It used to be that before you considered a career in law, you needed to take a year of Latin to understand and appreciate different terms and expressions like “caveat emptor” (“let the buyer beware”). There are many phrases commonly used in the practice of law that many of us have heard, especially if we have ever watched a crime drama featuring the court room on television. Some of the more common phrases are provided below with a short definition and a discussion of how each is used.
“De facto” is Latin for “from the fact.” This legal term is a reference to what is believed to be true, through practice, as opposed to what is written in the law. For example, de facto segregation in public schools existed in the southern United States well after the Supreme Court’s 1954 Brown v. Board of Education decision that banned such practices.
Et Alia or Et Al.
The Latin phrase “et alia,” often seen abbreviated as et al., is a reference to a group of individuals (“and others”). A lawsuit brought against several individuals together may reference the group as John Doe, et al. versus…
Habeas corpus means, literally, “have the body present.” This term is used in connection with what is known as a writ of habeas corpus, requiring a person’s presence, typically as it relates to a legal proceeding or court of law. The concept evolved from English Parliamentary law with origins in the Habeas Corpus Act of 1679.
“Mea culpa” is a Latin phrase for “my fault.” A mea culpa is an admission of guilt or fault made by an individual.
The Latin term “mens rea” is the difference between an intentional act and an unintentional act of murder. First-degree murder carries with it the element of mens rea, or the intent to commit murder through planning and forethought. A lesser crime such as manslaughter, however, is absent mens rea, or a premeditated state of mind to commit the act of murder, although the resulting act is similar to first-degree murder.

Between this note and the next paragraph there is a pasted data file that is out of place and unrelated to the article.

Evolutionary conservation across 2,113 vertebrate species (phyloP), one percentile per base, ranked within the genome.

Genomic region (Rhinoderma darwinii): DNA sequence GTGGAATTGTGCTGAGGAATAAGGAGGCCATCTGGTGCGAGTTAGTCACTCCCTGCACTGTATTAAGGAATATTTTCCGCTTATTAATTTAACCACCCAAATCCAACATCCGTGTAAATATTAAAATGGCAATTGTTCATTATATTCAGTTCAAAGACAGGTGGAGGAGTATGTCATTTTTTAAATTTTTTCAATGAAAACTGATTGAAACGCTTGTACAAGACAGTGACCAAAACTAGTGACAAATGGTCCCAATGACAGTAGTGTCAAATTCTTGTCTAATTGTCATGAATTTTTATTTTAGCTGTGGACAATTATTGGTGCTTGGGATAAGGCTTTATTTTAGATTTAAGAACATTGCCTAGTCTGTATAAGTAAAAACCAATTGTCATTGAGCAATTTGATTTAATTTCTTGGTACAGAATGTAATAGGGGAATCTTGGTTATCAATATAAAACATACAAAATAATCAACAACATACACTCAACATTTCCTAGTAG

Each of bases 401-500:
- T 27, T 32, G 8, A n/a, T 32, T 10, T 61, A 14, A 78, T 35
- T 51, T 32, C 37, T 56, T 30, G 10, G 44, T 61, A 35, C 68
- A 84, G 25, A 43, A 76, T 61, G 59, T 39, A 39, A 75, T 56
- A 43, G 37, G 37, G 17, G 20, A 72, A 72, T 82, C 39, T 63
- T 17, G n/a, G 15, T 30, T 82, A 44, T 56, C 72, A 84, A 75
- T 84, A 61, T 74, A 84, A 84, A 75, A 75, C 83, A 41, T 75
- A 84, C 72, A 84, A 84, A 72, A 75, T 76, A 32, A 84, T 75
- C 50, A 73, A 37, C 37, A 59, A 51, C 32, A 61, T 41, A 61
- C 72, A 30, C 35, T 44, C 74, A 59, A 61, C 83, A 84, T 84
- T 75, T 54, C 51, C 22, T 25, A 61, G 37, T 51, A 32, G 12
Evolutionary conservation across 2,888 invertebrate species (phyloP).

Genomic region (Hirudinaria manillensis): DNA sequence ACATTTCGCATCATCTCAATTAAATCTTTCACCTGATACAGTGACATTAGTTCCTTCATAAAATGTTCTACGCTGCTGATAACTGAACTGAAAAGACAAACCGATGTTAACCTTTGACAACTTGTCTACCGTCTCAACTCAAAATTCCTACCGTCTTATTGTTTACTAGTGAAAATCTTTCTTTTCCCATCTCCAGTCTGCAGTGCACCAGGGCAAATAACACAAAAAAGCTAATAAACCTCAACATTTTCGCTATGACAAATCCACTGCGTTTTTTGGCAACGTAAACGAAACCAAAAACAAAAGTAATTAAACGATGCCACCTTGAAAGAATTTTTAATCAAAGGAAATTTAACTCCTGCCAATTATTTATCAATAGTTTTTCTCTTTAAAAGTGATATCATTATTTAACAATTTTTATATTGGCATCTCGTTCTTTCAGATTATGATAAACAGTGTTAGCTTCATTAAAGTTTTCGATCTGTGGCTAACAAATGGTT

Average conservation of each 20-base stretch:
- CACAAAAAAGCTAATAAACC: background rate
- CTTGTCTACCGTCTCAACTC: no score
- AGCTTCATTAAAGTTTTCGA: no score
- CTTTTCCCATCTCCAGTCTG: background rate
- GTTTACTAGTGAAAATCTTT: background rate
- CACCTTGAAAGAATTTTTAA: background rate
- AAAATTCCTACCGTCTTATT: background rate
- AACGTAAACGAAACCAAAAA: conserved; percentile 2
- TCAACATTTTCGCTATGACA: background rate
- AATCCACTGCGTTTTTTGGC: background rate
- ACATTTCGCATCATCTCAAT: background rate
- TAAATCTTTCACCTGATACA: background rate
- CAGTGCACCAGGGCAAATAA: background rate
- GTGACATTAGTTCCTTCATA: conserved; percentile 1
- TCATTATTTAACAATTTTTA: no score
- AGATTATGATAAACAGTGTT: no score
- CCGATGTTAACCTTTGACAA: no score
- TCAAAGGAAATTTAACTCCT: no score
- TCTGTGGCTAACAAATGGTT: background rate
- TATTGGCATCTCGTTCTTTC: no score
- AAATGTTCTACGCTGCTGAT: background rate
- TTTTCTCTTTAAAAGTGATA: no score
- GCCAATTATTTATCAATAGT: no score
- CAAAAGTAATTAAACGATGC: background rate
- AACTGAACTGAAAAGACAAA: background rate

“By itself” or “on its own” is the meaning associated with the Latin term “per se.” In reviewing evidence associated with a trial, a particular piece of evidence, per se, may not be an indication of guilt or innocence. However, in connection with other pieces of evidence introduced in a legal proceeding, it may provide an important evidentiary link.
The legal term “pro bono” is commonly used when legal services are rendered for free, usually to an indigent person. The Latin term pro bono means “for the good.”
“Pro se” is Latin for a person who chooses to represent themselves in a legal proceeding (“for oneself; on behalf of oneself”). The right to counsel is provided for in the U.S. Constitution by the Sixth Amendment. The court clarified this right in Faretta v. California to permit individuals to represent themselves.
Quid Pro Quo
This Latin phrase refers to an exchange of value between parties to enter into a contract. It is taken to mean, literally, “this for that.”
“Under penalty” is the meaning associated with the Latin term “subpoena.” A subpoena is typically a written summons or order to appear that has attached with it penalties for failure to appear or respond.
Aaron Wilmington writes on a variety of legal issues such as Casino Slip and Fall accidents, Legal Terminology, Contract Law, Commercial Law and other areas as well.